Many of us have a clear image of the moment just before the world was shut down by the pandemic. A last trip, or carefree evening with friends, or a performance in a darkened theater, forever frozen in time. On March 14, 38 dancers from across Africa were in Toubab Dialaw, Senegal, at the École des Sables, rehearsing Pina Bausch’s harrowing work “The Rite of Spring” (1975). They were to perform it in Dakar later that month, before touring to Wuppertal (the home of Bausch’s company) and London. In the morning, the dancers rehearsed. In the afternoon, they were informed that all public gatherings and performances were canceled for the foreseeable future.
With enviable presence of mind, the filmmaker Florian Heinzen-Ziob, who was documenting the rehearsals, captured a final rehearsal, moved to a nearby beach at dusk. The result is “Dancing at Dusk,” which will be streamed by Sadler’s Wells, a co-producer of the canceled tour. (The film is available Wednesday through July 31 on Sadler’s Wells’ Digital Stage, for $6.50.) The setting is eerily perfect: “Rite” is normally performed on a stage covered in dirt. Here dancers move within a large square of sand on a vast beach, with a stripe of sea, and the pale blue sky, behind them. Over the course of the 35-minute piece, that sky turns slightly pink, then a shadowy purple.
The dancing is convulsive and self-lacerating — but also beautiful, and at times tender. The performance has the raw energy of something that hasn’t yet been rehearsed to synchronized perfection, and that looseness adds to the piece’s immediacy. As the light dims and the figures become less distinct, the dramaturgy of the piece and the drama of the moment — the final evening before a planet-wide intake of breath — become one.
Before the pandemic streaming boomlet, I didn’t know the work of the Burkina Faso-born musician and choreographer Olivier Tarpaga. I missed his “When Birds Refused to Fly” at the Crossing the Line Festival last year, and now I’m kicking myself. His “Declassified Memory Fragment,” which will be streamed by the Joyce Theater Foundation, Thursday through July 31, is an extraordinary, distilled piece of music and dance. As the title suggests, it conjures fragmented memories, images and stories, often from childhood, gathered and transformed through movement and music by Mr. Tarpaga, three fellow dancers, and four musicians.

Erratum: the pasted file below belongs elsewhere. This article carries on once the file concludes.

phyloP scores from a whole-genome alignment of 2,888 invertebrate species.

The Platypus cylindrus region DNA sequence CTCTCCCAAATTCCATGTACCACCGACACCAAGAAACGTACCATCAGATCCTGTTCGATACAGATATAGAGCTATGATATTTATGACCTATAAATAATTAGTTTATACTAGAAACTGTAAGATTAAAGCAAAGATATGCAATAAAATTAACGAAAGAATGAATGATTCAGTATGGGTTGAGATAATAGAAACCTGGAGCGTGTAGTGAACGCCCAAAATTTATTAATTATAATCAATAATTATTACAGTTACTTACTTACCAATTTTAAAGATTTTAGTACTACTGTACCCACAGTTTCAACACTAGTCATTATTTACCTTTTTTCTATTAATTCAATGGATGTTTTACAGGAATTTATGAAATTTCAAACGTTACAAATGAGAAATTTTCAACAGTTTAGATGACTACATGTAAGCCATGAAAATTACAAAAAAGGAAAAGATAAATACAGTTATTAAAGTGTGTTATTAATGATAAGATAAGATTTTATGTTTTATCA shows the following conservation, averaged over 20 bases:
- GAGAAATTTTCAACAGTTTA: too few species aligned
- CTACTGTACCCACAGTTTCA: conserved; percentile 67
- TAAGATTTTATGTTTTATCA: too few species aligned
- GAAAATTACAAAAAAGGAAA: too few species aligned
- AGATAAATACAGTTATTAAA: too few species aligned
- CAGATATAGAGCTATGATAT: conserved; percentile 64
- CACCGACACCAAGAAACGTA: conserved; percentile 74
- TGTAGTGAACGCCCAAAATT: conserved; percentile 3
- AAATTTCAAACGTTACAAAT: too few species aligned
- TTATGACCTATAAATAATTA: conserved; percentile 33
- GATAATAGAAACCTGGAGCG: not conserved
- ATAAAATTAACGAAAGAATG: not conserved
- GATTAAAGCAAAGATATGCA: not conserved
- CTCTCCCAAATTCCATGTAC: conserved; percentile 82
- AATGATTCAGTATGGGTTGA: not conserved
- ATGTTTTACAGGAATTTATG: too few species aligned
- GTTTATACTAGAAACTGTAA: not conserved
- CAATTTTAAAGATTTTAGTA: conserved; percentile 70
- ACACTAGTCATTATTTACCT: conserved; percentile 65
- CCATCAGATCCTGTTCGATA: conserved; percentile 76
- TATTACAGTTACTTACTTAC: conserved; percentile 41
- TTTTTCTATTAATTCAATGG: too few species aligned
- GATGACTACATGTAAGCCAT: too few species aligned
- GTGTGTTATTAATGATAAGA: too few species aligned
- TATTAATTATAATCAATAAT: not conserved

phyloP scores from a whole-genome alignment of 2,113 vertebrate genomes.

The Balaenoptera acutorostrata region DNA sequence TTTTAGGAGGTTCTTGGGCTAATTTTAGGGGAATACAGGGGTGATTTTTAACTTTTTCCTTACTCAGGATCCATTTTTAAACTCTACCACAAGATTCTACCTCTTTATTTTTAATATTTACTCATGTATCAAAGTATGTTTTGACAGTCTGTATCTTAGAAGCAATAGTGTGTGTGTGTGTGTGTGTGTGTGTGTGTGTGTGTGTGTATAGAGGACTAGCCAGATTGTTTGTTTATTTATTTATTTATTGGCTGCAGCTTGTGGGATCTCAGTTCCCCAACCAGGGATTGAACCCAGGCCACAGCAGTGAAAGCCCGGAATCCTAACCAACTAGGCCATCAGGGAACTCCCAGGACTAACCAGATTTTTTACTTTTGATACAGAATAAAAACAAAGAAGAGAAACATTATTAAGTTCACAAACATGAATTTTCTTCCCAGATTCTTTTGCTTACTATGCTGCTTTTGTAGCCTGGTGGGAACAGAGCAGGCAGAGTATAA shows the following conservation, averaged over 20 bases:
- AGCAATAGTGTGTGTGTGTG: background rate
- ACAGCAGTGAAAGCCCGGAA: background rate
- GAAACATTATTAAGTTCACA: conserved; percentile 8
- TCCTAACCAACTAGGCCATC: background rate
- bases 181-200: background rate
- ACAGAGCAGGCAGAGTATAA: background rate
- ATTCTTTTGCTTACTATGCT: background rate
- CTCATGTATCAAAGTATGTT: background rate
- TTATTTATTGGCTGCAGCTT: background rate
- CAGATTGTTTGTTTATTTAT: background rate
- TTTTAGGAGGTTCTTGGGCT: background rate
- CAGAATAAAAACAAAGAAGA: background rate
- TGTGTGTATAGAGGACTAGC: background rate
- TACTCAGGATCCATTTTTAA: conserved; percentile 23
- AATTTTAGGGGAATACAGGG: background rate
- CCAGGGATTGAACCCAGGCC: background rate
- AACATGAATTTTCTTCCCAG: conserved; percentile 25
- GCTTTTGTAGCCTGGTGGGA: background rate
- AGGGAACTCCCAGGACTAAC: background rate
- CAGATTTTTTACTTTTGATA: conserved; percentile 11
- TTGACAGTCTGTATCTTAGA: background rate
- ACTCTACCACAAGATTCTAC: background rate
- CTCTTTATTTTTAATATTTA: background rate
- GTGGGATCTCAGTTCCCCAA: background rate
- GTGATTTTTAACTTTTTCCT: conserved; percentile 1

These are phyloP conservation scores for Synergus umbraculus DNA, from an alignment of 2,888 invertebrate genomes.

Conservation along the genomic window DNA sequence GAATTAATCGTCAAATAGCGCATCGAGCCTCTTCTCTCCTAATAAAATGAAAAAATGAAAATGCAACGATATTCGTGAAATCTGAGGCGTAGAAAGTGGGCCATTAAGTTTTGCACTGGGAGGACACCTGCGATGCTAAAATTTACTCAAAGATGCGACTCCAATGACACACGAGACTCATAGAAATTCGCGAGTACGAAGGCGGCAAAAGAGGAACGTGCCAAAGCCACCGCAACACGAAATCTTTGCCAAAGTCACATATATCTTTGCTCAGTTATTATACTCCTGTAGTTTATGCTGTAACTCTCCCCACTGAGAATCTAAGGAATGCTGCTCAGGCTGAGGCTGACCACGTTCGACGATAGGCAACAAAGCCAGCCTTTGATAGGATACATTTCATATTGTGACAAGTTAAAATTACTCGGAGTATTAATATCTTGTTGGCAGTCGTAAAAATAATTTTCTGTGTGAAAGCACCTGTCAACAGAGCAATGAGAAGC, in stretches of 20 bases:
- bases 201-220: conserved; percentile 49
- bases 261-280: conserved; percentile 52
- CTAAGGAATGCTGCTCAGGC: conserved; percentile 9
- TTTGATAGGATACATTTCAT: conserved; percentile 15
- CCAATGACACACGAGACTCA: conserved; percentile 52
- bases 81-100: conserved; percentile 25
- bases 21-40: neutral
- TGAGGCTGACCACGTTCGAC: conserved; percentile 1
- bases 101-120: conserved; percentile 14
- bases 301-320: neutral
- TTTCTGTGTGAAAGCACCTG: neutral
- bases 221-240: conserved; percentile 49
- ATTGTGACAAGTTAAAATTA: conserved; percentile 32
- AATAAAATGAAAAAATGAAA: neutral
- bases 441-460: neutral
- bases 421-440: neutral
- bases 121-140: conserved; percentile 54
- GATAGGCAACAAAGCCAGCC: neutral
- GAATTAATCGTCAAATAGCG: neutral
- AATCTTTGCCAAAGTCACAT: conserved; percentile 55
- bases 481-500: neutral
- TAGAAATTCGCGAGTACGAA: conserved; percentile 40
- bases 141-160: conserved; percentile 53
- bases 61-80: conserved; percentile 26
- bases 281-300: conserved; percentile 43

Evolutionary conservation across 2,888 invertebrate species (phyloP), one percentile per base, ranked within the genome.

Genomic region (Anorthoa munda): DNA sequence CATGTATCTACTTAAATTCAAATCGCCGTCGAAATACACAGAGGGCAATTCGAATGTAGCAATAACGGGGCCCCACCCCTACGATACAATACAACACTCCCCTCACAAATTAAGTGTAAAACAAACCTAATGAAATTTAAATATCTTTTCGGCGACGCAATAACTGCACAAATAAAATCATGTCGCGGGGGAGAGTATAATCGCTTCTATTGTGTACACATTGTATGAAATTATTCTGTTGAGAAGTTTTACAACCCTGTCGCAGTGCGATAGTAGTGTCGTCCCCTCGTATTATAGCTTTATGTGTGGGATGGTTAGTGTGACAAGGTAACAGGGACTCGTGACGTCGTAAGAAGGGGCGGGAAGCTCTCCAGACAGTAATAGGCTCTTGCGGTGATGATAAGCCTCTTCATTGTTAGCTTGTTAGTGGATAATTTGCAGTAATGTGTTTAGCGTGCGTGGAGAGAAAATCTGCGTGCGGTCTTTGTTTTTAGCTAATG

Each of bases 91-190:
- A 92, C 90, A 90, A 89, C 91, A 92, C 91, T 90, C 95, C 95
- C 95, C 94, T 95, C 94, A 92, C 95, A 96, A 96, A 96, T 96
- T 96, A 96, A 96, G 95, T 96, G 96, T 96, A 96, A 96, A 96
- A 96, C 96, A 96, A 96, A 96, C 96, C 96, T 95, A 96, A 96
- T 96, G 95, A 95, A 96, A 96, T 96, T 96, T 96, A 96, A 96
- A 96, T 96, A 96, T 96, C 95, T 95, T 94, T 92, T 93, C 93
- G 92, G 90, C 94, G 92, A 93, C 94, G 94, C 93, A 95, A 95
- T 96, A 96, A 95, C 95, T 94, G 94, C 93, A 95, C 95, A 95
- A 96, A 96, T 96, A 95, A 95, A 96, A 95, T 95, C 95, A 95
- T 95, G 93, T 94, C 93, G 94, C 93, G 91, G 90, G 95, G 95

Much of the piece deals, indirectly and impressionistically, with the political landscape of post-colonial Africa, particularly Burkina Faso, Kenya and Ivory Coast. Mr. Tarpaga is concerned with how political instability — and in particular a series of violent coups — deform people’s perceptions of power, and their relations with each other. All the dancers are men because “this is a critique of a situation created by men, vying for power,” Mr. Tarpaga said in a phone interview from Philadelphia. (He splits his time between Burkina Faso and Philadelphia.)
The stories are not represented literally. Two men who share a single jacket, for example, may look like dancers engaged in an absurd, friendly duet, but Mr. Tarpaga said, they represent certain leaders’ tendency to share power as a way to subvert the democratic process. Still, you don’t need to know the subtext to be intrigued by the way the men negotiate the ownership and subdivision of the jacket.
The four musicians, sitting on one side of the stage, play in a variety of styles, encompassing African traditional and contemporary urban music. (Mr. Tarpaga composed the score as well as the dance.) At times, a musician enters the dance arena, singing or playing directly to a dancer. A honey-voiced griot sings in a traditional style as a man writhes at his feet, like a broken doll. In their interaction there is pain and mystery, and the sense of worlds colliding.
If you never had the chance to see the young Mark Morris dance live (I didn’t), now is your chance. The Mark Morris Dance Group has posted a sampler of three early works, introduced by the choreographer, on its “Dance On! Video Vault.” “Dad’s Charts,” the oldest, is from his first program of dances, performed at the Merce Cunningham Studios at Westbeth in 1980. It’s astonishing to see the long-limbed Mr. Morris in motion: simultaneously floppy and incredibly precise, he is able to go from the air to the floor in a microsecond, only to pop up again. “Charts,” the first piece on the streamed program, was a semi-improvised, tongue-in-cheek tribute to his father, who died when Mr. Morris was a teenager. It’s set to the kind of loopy music for electric organ that Morris Sr. like to play of a Saturday night. It’s funny. And it’s sad.
Isabella Boylston and James Whiteside, friends and colleagues at American Ballet Theater, are known as the Cindies. The duo are irrepressible Instagrammers, with a refreshingly playful attitude toward each other and the art of ballet. Their Instagram ballet class, Mondays, Wednesdays and Fridays at 2 p.m. Eastern — accessible through Ms. Boylston’s account — takes place at her kitchen counter (and sometimes on her roof), to whatever music they have at hand.
Between barre exercises, the two poke fun at each other and chat about their lives. Often, they bring in guests to teach. On Wednesday, Courtney Celeste Spears of Alvin Ailey American Dance Theater will give a class devoted to the technique developed by Lester Horton, Ailey’s teacher. (It’s easy enough for beginners, she assured me.) And on Friday, Mr. Whiteside will be joined, from Texas, by the stylish young Ballet Theater dancer Erica Lall. You can follow along from home with a chair or just make a sandwich and enjoy the repartee.